When asked about their motivations for becoming a small business owner, a large majority (72 percent) of blacks cited the desire to be their own boss, compared to 52 percent of whites and Hispanic buyers and 38 percent of Asian/Pacific Islander buyers. African-Americans were also the most likely to be motivated by better income opportunities and better lifestyles as small business owners. [...]Although small business ownership remains a male-dominated career path, business ownership is growing among women, especially within the minority demographics.Women made up 39 percent of African American buyers, by far the highest percentage of all ethnic groups.
Benefits of minority-owned and women-owned businesses
Studies on business ownership by minorities and women show how beneficial these enterprises are.
a. Black-owned businesses can reduce incidence of youth violence, one new study shows. Sociologist Karen F. Parker of the University of Delaware found a growth of African American-owned businesses was strongly linked to a reduction in black youth violence between 1990 to 2000.
b. People are challenged to support businesses run by someone of the same race, as this article reported regarding the need for black people to support black-owned businesses in order to survive. -
c. In relation to the aforementioned challenge, this Huffington Post article says at some level, residents within a community do indeed economically enhance that community when there is a significant amount of patronage of local businesses. It talks primarily on African-American owned businesses wherein, from a historical lens, it can be said that black spending can help boost Black employment.
d. Businesses owned by women and minorities have the potential to land federal and state contracting opportunities, through the support of the Small Business Administration.
The 8(a) Business Development Program assists in the development of small businesses owned and operated by individuals who are socially and economically disadvantaged, such as women and minorities. (Wikipedia)
In its just released data, US Census Bureau reported that the number of minority-owned enterprises in the U.S. grew by 38 percent between 2007 and 2012, according to the 2012 Survey of Business Owners just released by the Census Bureau. The number of woman-owned firms jumped almost 27 percent nationally in that time, while the number of veteran-owned firms grew by 3 percent. An encouraging news indeed.
Gender and Racial Diversity in Media Ownership
There is also an acute gender and racial diversity in media, in terms of ownership. The downside to this is news stories are permeated with negative stories of people of color, and women being underrepresented in the news, according to Free Press. This lack of accurate coverage — or of any coverage at all —relates directly to media consolidation. Mergers have kept female and minority media ownership at low levels […] As consolidation cuts back on the number of TV and radio station owners, women and people of color have fewer chances to become media owners and promote diverse programming.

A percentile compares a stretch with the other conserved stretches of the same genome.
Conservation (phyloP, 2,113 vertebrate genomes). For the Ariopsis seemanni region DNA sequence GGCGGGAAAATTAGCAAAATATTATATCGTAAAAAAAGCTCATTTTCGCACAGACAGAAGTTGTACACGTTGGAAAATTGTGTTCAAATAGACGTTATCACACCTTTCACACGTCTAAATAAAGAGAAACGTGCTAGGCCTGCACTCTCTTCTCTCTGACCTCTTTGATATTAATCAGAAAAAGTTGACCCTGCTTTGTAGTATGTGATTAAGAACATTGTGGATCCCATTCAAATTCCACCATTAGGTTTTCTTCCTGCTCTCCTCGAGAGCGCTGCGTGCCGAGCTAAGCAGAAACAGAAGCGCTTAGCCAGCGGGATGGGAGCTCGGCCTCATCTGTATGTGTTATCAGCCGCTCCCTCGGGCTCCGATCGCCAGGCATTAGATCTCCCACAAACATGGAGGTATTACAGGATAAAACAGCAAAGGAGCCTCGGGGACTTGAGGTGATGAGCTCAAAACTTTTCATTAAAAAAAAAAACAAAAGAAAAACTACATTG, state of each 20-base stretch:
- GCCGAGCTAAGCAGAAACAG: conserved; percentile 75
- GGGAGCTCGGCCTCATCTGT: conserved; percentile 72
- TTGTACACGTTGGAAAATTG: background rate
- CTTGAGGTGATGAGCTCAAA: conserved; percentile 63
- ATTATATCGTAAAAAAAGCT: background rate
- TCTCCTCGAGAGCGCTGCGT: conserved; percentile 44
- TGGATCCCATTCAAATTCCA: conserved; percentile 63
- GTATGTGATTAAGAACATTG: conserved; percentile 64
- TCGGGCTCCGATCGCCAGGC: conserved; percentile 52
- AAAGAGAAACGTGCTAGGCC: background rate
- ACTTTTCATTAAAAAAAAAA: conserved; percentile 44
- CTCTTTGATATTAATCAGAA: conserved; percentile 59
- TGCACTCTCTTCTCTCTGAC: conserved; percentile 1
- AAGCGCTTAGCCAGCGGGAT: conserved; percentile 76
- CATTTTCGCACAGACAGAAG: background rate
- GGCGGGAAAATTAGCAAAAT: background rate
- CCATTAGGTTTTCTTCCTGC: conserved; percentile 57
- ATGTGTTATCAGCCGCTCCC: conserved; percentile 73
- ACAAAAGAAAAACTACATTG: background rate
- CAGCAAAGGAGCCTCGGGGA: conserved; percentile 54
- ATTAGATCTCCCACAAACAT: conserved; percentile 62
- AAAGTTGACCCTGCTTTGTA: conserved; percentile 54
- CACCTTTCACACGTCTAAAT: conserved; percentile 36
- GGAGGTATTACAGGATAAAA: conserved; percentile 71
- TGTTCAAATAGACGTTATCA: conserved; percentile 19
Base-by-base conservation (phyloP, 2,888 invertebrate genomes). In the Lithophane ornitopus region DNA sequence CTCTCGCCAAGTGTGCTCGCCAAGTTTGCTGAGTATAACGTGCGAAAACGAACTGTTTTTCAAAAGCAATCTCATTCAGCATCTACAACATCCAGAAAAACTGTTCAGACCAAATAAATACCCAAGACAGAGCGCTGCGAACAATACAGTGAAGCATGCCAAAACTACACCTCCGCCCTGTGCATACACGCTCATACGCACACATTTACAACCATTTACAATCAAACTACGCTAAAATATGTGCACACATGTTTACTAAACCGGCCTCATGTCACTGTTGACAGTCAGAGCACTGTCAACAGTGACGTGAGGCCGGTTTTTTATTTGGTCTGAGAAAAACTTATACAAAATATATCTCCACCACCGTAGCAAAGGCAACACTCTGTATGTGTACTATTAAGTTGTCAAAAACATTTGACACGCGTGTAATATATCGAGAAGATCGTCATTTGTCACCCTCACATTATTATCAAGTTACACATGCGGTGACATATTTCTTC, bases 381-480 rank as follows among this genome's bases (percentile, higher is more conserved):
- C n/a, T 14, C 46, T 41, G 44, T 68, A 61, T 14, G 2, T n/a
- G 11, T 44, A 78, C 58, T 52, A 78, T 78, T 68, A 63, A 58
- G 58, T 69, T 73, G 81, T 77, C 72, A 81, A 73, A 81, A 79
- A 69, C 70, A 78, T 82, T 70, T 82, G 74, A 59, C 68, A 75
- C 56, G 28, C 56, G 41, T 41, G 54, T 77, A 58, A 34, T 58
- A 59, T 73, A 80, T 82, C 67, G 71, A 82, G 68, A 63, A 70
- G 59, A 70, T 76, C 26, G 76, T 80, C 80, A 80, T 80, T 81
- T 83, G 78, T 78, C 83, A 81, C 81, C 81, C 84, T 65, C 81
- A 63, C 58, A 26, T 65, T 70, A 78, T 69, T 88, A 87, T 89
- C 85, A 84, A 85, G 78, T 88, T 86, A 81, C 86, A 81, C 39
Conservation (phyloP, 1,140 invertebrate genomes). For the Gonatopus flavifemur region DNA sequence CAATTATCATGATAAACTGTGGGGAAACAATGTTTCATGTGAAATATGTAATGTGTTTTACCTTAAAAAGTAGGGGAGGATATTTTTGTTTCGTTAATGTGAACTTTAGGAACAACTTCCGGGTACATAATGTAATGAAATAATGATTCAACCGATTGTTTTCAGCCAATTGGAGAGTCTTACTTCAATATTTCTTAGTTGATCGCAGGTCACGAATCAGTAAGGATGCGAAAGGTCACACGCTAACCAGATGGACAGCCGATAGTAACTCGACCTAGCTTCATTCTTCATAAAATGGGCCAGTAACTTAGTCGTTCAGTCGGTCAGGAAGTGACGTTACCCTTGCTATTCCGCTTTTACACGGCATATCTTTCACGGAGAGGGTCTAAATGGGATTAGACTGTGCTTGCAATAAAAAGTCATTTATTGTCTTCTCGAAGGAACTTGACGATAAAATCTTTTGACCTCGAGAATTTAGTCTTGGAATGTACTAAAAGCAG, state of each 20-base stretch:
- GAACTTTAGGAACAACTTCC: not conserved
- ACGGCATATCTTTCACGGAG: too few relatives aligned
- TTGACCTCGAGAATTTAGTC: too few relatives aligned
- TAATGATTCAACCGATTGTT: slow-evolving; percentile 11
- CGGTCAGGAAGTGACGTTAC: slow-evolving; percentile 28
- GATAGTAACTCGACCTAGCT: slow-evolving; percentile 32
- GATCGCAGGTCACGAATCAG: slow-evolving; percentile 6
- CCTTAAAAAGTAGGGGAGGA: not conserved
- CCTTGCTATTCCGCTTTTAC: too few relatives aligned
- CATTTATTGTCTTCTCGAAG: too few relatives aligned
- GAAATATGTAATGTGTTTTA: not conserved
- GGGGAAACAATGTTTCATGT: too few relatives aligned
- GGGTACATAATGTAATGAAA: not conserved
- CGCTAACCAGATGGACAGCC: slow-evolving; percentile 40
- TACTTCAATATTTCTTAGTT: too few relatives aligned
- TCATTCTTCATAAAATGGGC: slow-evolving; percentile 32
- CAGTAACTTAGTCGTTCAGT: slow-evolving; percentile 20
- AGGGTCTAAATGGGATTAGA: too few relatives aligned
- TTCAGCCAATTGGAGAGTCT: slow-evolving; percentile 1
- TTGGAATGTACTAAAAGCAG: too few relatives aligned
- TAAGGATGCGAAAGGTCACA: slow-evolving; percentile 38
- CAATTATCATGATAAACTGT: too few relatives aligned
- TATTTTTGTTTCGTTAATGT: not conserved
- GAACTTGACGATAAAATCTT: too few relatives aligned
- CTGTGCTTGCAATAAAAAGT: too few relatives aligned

Women and people of color have their own narratives to share, their own issues and challenges; thus, who can better tell their stories than they themselves, with their own perspectives and nuanced by their personal experiences?
A Work In Progress white paper co-written by an academic team from the University of Connecticut offers a different take on promoting diversity in media ownership, an excerpt of which reads:
“...First, because businesses themselves are only interested in reaping the economic rewards of diversity initiatives, social movements need to push for real inclusion and economic equality for marginalized groups in the business world. Second, trends such as media consolidation and the dearth of critical narratives around the business case for diversity suggests a need for social group diversification in business media ownership and production that can open up further space for discussions addressing corporate diversity and inclusion as a social problem rather than an economic imperative.”
The diversity case for The Undefeated
To paraphrase Mark Zuckerberg, reported to have admonished his employees for crossing out ‘black lives matter’ and writing ‘all lives matter’ on the walls at MPK, it can be argued that just because ESPN's The Undefeated is intended to be a fully black-media that it seeks to create division nor exclusion from others; it does not mean it is being racist or promoting segregation.
As explained above, Black Americans do have every right to own and run their own companies. They have the right to equal opportunity. The Undefeated will increase equal opportunities for black people.
The Undefeated, a timely addition to the dismal list of black-owned media outfits, will be a vehicle of social change, promoting diversity not so much only for the money, but more so for the upliftment of African-Americans, women, other people of color and marginalized sectors of American society.